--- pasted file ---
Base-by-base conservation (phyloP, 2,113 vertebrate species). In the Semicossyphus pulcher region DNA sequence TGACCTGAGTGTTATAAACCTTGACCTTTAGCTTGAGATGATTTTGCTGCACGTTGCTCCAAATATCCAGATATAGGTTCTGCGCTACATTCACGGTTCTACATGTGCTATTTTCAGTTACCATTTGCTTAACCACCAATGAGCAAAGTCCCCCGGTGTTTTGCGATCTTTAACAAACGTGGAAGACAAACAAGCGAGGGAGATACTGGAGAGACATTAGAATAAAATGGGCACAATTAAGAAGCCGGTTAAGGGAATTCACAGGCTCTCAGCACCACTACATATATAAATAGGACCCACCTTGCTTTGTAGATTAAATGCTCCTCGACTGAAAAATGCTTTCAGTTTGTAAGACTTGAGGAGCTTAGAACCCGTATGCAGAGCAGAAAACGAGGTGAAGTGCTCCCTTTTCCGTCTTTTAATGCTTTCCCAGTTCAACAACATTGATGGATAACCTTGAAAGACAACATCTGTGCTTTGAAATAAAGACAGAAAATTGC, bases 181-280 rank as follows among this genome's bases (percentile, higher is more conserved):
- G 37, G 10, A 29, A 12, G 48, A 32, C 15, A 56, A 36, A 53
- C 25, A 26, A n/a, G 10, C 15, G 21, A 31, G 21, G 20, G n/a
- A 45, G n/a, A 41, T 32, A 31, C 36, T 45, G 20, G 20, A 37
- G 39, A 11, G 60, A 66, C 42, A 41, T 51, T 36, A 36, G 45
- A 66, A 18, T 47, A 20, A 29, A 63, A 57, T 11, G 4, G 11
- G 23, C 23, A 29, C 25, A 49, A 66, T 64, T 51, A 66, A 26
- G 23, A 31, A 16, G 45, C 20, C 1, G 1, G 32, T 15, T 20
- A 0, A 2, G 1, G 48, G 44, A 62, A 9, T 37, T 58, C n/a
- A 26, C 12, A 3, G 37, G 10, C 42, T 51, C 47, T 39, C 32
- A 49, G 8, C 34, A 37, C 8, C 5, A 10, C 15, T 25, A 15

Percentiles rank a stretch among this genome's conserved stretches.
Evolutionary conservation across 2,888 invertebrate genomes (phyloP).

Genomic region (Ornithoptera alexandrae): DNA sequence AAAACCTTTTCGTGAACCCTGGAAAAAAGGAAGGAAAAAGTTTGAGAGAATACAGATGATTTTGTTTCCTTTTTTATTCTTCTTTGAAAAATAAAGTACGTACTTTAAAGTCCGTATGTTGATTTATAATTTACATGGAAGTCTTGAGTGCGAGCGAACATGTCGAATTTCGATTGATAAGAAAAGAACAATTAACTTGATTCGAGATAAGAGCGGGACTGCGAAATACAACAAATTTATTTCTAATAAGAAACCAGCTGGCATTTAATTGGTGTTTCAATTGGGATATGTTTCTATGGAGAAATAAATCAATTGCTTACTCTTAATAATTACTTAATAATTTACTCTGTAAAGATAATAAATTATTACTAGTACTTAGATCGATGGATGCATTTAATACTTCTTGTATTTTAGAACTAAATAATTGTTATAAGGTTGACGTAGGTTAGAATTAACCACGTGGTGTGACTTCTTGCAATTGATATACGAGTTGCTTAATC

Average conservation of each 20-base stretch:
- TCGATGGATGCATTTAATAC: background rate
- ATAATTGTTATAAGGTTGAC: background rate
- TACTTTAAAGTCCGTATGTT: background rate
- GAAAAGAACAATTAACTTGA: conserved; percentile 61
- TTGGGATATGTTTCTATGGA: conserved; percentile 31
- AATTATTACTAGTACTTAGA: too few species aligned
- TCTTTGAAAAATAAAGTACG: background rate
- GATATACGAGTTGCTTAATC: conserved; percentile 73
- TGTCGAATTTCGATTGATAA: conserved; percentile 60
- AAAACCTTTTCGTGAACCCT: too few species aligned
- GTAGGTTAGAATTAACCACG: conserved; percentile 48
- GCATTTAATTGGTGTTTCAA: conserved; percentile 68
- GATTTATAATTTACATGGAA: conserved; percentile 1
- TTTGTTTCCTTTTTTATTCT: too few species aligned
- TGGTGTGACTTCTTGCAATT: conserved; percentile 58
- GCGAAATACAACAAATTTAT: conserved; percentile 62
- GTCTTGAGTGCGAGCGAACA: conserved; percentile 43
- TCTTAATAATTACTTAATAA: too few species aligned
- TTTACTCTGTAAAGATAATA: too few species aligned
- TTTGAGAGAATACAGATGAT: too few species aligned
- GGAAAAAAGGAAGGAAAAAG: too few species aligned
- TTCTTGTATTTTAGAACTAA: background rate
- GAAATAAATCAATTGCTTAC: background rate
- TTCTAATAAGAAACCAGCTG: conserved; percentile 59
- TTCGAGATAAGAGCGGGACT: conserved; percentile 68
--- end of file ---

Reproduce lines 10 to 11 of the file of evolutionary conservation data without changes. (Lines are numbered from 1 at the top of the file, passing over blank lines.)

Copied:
- A 26, C 12, A 3, G 37, G 10, C 42, T 51, C 47, T 39, C 32
- A 49, G 8, C 34, A 37, C 8, C 5, A 10, C 15, T 25, A 15